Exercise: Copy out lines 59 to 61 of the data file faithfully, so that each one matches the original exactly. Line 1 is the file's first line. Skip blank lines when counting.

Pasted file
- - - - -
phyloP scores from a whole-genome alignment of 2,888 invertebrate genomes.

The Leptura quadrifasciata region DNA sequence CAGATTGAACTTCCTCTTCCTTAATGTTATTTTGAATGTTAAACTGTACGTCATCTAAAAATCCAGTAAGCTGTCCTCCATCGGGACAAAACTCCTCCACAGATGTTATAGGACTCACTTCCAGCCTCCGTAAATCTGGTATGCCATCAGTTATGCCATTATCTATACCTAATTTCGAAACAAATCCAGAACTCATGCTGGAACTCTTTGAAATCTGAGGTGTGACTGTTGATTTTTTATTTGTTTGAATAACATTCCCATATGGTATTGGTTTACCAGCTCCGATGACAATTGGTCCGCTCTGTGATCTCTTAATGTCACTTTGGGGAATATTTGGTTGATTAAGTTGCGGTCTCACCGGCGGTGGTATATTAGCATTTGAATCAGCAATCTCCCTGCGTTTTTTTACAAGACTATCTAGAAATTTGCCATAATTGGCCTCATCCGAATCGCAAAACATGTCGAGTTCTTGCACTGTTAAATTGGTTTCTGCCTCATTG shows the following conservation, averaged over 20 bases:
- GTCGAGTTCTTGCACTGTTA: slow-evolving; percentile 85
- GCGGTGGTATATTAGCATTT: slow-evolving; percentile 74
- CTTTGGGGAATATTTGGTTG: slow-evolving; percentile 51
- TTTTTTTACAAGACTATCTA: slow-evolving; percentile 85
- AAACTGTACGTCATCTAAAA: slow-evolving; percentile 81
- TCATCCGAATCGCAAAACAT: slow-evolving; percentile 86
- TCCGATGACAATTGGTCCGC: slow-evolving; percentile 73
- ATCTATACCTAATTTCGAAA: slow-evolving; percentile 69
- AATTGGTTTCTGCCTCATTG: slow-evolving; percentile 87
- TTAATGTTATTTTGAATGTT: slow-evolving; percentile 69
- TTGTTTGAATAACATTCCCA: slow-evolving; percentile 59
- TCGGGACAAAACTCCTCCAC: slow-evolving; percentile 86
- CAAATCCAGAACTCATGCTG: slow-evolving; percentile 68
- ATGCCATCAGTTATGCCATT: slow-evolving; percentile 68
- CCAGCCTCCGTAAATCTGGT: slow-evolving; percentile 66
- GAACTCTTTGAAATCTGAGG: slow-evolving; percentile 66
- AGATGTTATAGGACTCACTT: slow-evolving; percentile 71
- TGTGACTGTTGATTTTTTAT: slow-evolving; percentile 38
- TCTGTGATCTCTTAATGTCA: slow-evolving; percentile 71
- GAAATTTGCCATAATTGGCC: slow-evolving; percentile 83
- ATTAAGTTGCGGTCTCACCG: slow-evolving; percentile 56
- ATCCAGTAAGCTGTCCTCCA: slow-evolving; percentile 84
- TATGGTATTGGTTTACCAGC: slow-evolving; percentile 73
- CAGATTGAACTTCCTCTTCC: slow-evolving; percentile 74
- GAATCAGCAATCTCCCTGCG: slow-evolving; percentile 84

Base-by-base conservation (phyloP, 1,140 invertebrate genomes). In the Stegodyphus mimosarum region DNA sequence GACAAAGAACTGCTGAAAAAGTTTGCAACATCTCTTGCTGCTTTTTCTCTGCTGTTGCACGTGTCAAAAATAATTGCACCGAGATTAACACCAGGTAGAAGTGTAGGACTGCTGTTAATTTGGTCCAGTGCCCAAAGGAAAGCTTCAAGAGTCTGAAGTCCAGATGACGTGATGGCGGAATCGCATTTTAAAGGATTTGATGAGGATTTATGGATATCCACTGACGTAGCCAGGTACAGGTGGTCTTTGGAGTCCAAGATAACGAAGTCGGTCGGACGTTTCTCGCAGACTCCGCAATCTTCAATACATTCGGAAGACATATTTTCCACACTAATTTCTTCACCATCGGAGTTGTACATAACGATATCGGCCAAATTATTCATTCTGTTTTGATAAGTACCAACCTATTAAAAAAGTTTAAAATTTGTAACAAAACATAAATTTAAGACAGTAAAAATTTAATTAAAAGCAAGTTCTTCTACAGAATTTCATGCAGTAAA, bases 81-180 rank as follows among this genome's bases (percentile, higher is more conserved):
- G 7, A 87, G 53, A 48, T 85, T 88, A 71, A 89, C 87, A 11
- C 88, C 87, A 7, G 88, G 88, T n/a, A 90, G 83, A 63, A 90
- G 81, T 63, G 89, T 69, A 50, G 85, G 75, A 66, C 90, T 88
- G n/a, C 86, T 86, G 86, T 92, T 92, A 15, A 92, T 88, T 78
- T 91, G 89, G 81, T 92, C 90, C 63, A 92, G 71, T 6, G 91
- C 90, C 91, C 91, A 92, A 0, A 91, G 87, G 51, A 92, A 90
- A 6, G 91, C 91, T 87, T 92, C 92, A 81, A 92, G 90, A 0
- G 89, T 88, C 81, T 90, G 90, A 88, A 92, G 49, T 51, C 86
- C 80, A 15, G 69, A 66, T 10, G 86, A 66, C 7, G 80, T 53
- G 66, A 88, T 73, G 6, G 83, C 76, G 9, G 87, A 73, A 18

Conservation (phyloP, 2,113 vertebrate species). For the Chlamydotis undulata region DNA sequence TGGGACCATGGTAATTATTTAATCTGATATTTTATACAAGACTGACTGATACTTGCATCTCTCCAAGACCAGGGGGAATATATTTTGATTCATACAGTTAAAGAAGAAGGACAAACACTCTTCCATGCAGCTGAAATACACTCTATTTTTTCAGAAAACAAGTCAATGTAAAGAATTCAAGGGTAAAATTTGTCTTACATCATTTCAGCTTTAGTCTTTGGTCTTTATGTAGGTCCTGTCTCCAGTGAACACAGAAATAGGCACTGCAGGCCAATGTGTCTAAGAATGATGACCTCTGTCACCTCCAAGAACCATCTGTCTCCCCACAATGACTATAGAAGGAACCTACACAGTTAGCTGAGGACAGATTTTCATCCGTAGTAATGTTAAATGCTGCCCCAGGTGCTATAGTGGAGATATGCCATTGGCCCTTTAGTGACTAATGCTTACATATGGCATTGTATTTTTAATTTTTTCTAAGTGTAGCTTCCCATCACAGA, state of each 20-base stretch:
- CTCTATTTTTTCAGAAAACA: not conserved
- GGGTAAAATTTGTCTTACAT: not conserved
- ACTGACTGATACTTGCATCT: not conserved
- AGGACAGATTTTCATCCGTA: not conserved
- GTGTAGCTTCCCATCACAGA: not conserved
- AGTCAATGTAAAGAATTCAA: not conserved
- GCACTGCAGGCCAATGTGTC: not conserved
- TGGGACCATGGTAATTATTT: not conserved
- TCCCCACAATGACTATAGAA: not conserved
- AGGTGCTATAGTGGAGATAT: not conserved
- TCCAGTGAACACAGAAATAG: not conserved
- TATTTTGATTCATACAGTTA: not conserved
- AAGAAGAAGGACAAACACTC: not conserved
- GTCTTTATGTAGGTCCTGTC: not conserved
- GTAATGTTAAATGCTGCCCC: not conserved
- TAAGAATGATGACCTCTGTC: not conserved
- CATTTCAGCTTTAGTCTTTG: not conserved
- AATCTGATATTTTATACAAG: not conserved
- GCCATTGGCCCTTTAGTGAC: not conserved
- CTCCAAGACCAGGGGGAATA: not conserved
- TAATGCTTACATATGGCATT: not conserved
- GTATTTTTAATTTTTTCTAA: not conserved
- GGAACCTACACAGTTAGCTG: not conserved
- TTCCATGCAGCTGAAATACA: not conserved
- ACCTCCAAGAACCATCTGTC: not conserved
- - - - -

- CTCCAAGACCAGGGGGAATA: not conserved
- TAATGCTTACATATGGCATT: not conserved
- GTATTTTTAATTTTTTCTAA: not conserved